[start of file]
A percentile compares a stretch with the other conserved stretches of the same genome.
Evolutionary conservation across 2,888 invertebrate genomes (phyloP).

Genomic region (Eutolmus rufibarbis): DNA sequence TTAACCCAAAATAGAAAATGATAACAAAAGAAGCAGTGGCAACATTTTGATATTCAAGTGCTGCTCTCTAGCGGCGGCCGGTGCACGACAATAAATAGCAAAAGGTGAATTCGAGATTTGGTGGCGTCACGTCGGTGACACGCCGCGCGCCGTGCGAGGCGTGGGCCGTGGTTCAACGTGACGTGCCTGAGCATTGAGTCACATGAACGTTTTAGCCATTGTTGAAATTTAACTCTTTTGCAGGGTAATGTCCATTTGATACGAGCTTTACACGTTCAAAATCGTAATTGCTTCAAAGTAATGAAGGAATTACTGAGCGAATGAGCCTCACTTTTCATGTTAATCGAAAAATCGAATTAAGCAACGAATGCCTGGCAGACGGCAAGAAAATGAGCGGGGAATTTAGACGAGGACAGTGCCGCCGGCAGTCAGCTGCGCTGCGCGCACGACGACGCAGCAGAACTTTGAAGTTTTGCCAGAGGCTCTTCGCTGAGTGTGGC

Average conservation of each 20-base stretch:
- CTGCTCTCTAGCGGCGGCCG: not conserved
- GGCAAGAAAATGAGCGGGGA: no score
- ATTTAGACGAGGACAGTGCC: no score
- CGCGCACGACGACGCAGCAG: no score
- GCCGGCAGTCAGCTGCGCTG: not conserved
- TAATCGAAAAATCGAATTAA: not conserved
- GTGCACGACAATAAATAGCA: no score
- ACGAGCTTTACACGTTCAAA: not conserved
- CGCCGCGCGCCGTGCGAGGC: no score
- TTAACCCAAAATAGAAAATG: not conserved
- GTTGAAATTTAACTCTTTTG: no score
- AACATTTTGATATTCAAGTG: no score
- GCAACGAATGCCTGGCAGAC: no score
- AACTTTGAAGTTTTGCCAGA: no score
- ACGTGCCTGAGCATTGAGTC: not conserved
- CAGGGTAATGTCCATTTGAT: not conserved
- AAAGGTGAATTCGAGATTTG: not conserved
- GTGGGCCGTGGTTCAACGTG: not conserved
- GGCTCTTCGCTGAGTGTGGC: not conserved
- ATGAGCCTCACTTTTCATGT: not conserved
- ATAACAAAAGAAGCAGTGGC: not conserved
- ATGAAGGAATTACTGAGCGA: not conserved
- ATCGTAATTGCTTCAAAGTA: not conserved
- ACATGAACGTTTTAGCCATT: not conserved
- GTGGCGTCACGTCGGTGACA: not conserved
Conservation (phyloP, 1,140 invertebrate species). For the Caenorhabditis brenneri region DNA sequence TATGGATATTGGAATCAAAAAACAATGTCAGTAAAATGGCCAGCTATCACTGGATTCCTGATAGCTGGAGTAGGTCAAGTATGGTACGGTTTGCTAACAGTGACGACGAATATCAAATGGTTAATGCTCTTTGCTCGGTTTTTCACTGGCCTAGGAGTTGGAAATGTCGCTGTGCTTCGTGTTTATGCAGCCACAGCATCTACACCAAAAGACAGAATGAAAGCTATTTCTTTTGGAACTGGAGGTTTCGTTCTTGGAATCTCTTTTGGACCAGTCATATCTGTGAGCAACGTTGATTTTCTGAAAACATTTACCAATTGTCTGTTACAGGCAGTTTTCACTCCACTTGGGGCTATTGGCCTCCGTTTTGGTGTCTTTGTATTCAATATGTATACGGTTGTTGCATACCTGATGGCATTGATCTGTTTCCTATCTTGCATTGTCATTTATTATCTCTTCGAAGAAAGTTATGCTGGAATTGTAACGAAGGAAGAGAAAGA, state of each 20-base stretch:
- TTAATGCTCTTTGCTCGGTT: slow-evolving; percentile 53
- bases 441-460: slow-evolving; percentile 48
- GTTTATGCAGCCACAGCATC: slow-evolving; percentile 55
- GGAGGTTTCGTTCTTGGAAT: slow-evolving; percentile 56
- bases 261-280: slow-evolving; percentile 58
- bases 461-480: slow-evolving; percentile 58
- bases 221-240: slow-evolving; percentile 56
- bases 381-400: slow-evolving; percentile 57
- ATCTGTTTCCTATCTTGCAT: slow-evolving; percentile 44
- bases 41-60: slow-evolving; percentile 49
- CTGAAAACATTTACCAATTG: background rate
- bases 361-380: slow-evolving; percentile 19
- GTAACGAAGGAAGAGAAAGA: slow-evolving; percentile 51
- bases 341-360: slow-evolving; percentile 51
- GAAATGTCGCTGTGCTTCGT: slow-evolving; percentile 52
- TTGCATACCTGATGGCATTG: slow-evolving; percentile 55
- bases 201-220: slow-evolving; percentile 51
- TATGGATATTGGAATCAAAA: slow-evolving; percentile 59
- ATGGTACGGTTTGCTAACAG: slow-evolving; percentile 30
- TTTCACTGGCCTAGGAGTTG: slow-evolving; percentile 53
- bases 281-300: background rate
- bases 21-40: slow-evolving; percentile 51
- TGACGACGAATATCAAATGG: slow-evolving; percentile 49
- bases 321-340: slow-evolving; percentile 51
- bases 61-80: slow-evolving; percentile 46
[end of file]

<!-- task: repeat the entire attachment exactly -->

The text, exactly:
A percentile compares a stretch with the other conserved stretches of the same genome.
Evolutionary conservation across 2,888 invertebrate genomes (phyloP).

Genomic region (Eutolmus rufibarbis): DNA sequence TTAACCCAAAATAGAAAATGATAACAAAAGAAGCAGTGGCAACATTTTGATATTCAAGTGCTGCTCTCTAGCGGCGGCCGGTGCACGACAATAAATAGCAAAAGGTGAATTCGAGATTTGGTGGCGTCACGTCGGTGACACGCCGCGCGCCGTGCGAGGCGTGGGCCGTGGTTCAACGTGACGTGCCTGAGCATTGAGTCACATGAACGTTTTAGCCATTGTTGAAATTTAACTCTTTTGCAGGGTAATGTCCATTTGATACGAGCTTTACACGTTCAAAATCGTAATTGCTTCAAAGTAATGAAGGAATTACTGAGCGAATGAGCCTCACTTTTCATGTTAATCGAAAAATCGAATTAAGCAACGAATGCCTGGCAGACGGCAAGAAAATGAGCGGGGAATTTAGACGAGGACAGTGCCGCCGGCAGTCAGCTGCGCTGCGCGCACGACGACGCAGCAGAACTTTGAAGTTTTGCCAGAGGCTCTTCGCTGAGTGTGGC

Average conservation of each 20-base stretch:
- CTGCTCTCTAGCGGCGGCCG: not conserved
- GGCAAGAAAATGAGCGGGGA: no score
- ATTTAGACGAGGACAGTGCC: no score
- CGCGCACGACGACGCAGCAG: no score
- GCCGGCAGTCAGCTGCGCTG: not conserved
- TAATCGAAAAATCGAATTAA: not conserved
- GTGCACGACAATAAATAGCA: no score
- ACGAGCTTTACACGTTCAAA: not conserved
- CGCCGCGCGCCGTGCGAGGC: no score
- TTAACCCAAAATAGAAAATG: not conserved
- GTTGAAATTTAACTCTTTTG: no score
- AACATTTTGATATTCAAGTG: no score
- GCAACGAATGCCTGGCAGAC: no score
- AACTTTGAAGTTTTGCCAGA: no score
- ACGTGCCTGAGCATTGAGTC: not conserved
- CAGGGTAATGTCCATTTGAT: not conserved
- AAAGGTGAATTCGAGATTTG: not conserved
- GTGGGCCGTGGTTCAACGTG: not conserved
- GGCTCTTCGCTGAGTGTGGC: not conserved
- ATGAGCCTCACTTTTCATGT: not conserved
- ATAACAAAAGAAGCAGTGGC: not conserved
- ATGAAGGAATTACTGAGCGA: not conserved
- ATCGTAATTGCTTCAAAGTA: not conserved
- ACATGAACGTTTTAGCCATT: not conserved
- GTGGCGTCACGTCGGTGACA: not conserved
Conservation (phyloP, 1,140 invertebrate species). For the Caenorhabditis brenneri region DNA sequence TATGGATATTGGAATCAAAAAACAATGTCAGTAAAATGGCCAGCTATCACTGGATTCCTGATAGCTGGAGTAGGTCAAGTATGGTACGGTTTGCTAACAGTGACGACGAATATCAAATGGTTAATGCTCTTTGCTCGGTTTTTCACTGGCCTAGGAGTTGGAAATGTCGCTGTGCTTCGTGTTTATGCAGCCACAGCATCTACACCAAAAGACAGAATGAAAGCTATTTCTTTTGGAACTGGAGGTTTCGTTCTTGGAATCTCTTTTGGACCAGTCATATCTGTGAGCAACGTTGATTTTCTGAAAACATTTACCAATTGTCTGTTACAGGCAGTTTTCACTCCACTTGGGGCTATTGGCCTCCGTTTTGGTGTCTTTGTATTCAATATGTATACGGTTGTTGCATACCTGATGGCATTGATCTGTTTCCTATCTTGCATTGTCATTTATTATCTCTTCGAAGAAAGTTATGCTGGAATTGTAACGAAGGAAGAGAAAGA, state of each 20-base stretch:
- TTAATGCTCTTTGCTCGGTT: slow-evolving; percentile 53
- bases 441-460: slow-evolving; percentile 48
- GTTTATGCAGCCACAGCATC: slow-evolving; percentile 55
- GGAGGTTTCGTTCTTGGAAT: slow-evolving; percentile 56
- bases 261-280: slow-evolving; percentile 58
- bases 461-480: slow-evolving; percentile 58
- bases 221-240: slow-evolving; percentile 56
- bases 381-400: slow-evolving; percentile 57
- ATCTGTTTCCTATCTTGCAT: slow-evolving; percentile 44
- bases 41-60: slow-evolving; percentile 49
- CTGAAAACATTTACCAATTG: background rate
- bases 361-380: slow-evolving; percentile 19
- GTAACGAAGGAAGAGAAAGA: slow-evolving; percentile 51
- bases 341-360: slow-evolving; percentile 51
- GAAATGTCGCTGTGCTTCGT: slow-evolving; percentile 52
- TTGCATACCTGATGGCATTG: slow-evolving; percentile 55
- bases 201-220: slow-evolving; percentile 51
- TATGGATATTGGAATCAAAA: slow-evolving; percentile 59
- ATGGTACGGTTTGCTAACAG: slow-evolving; percentile 30
- TTTCACTGGCCTAGGAGTTG: slow-evolving; percentile 53
- bases 281-300: background rate
- bases 21-40: slow-evolving; percentile 51
- TGACGACGAATATCAAATGG: slow-evolving; percentile 49
- bases 321-340: slow-evolving; percentile 51
- bases 61-80: slow-evolving; percentile 46